The Composites Skills Alliance brings together employers and training providers.
The Composites Skills Alliance brings together employers and training providers.
Tom Preece, Business Manager at the Composites Skills Alliance.
Tom Preece, Business Manager at the Composites Skills Alliance.

When the UK Government published its UK Composites Strategy in 2009, the report highlighted how the commercial opportunities offered by the emerging composites industry were at risk from a number of barriers to market. (See: UK government unveils Composites Strategy.)

Among the barriers set out in the document was a shortage of the necessary skills at nearly every level, which was attributed to two main factors:

  • difficulty in identifying and accessing training; and
  • a general lack of courses and qualifications relating specifically to the composites industry.

In order to address these challenges, it was acknowledged that skills development should focus on a coordinated, employer-driven approach that would address the industry's immediate needs for re-skilling and up-skilling, and promote consistent standards of training delivery.

The quality and availability of composites-specific training is inextricably linked to the future of composites production. According to statistics, the UK is looking to double its composites workforce by 2015, but in order to meet this target composites training provision will need to increase four-fold from current levels.

Formed out of a partnership between the Sector Skills Council for Science, Engineering and Manufacturing Technologies (Semta) and the National Skills Academy Process Industries, the Composites Skills Alliance brings together employers and training providers with the aim of developing quality-assured training that keeps pace with the evolution of composites skills and technology.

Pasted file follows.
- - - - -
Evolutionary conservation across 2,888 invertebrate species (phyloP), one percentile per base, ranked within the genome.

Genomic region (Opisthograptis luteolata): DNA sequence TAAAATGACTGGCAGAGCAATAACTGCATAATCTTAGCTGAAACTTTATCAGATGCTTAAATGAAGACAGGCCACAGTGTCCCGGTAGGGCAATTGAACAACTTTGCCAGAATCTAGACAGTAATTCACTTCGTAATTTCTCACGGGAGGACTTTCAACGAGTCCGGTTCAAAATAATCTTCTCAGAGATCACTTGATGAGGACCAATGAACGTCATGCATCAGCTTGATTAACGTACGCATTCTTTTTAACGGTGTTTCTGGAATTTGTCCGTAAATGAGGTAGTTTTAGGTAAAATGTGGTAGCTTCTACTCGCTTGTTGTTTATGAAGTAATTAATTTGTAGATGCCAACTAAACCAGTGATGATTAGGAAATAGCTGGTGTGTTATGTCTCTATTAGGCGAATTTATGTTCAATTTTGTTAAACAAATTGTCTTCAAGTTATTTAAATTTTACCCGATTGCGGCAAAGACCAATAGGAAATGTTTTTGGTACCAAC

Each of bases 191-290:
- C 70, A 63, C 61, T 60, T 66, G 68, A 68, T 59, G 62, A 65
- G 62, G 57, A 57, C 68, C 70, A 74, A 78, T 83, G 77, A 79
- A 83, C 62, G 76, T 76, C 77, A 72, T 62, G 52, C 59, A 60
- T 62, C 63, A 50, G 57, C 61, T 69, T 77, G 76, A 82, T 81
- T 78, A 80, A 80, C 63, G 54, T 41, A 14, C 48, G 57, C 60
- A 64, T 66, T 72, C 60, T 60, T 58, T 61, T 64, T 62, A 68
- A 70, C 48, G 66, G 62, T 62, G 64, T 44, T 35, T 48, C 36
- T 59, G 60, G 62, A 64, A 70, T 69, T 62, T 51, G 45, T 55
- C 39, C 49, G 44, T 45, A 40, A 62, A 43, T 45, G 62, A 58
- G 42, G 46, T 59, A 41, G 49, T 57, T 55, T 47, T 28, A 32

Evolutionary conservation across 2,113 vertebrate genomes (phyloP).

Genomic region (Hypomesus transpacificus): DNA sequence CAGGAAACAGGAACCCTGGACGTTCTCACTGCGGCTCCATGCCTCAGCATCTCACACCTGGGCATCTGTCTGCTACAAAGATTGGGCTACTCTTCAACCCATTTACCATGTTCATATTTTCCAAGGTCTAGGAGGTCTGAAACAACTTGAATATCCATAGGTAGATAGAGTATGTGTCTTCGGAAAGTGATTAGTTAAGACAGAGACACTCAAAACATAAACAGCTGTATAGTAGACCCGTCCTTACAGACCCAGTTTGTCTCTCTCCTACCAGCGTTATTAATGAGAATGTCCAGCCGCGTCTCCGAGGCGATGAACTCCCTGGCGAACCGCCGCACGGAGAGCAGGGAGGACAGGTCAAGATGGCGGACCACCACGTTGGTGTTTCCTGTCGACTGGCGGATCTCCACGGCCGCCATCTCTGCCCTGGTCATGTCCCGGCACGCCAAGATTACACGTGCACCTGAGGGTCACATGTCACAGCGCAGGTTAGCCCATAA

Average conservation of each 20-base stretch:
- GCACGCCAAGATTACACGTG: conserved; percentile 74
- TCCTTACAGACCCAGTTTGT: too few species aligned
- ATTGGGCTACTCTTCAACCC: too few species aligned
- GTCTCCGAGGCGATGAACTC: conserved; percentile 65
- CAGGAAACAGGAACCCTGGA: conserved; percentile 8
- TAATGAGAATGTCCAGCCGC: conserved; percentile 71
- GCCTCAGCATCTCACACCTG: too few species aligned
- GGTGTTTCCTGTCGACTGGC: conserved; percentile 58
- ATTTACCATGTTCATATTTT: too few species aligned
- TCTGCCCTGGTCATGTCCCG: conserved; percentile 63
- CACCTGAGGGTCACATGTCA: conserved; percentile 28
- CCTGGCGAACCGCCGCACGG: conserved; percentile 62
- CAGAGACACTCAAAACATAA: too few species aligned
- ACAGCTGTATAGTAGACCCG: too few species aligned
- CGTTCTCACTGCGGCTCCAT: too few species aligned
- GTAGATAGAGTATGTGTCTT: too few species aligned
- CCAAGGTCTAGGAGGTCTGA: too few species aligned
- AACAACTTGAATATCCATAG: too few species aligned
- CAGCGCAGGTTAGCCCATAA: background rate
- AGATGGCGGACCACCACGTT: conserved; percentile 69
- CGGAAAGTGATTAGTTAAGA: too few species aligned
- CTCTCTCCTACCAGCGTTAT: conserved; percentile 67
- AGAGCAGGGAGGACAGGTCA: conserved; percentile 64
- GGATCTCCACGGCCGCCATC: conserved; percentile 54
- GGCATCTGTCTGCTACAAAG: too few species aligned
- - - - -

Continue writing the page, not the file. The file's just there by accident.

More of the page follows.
Employers exert an influence on the direction of the Alliance through a high level, cross-sector steering group drawn made up of employers from the aerospace, automotive, construction, marine, wind energy, manufacturing and service sectors. The group advises the Alliance on industry priorities and offers valuable feedback on the quality and relevance of its courses. Representatives from organisations including Airbus, industry trade association Composites UK, the National Composites Centre in Bristol, Rolls-Royce and Scott Bader sit on the steering group which meets regularly.

Course development and delivery is undertaken in conjunction with a growing network of accredited training providers comprising further and higher education institutions, private training providers and employer training organisations.

In order to meet the industry requirement of consistent and high quality training, all accredited training providers adhere to a rigorous Training Delivery Quality System (TDQS). Based on existing National Skills Academy best practice, TDQS requires training providers to demonstrate that their facilities and personnel meet generic composites and educational standards, as well as the specific demands of individual course content.

The Alliance portfolio of courses is aimed at all levels of personnel – from entry-level and business support staff to graduates, technicians, engineers, managers and designers.

Composites Skills Alliance video
UK composites employers talk about their experiences of the Composites Skills Alliance's training services in this video.

To date, the majority of course participants have come from composites businesses. However, as the market develops, there is increasing demand from non-composites companies operating in related sectors, such as polymers and resins, as well as other companies that are diversifying into the sector.

The Alliance is also part of the Composites Hub – a tripartite collaboration with Composites UK and the National Composites Centre. The three organisations work closely together to ensure that the UK composites industry has all the support it needs in terms of technology (NCC), skills (the Alliance) and trade (Composites UK). ♦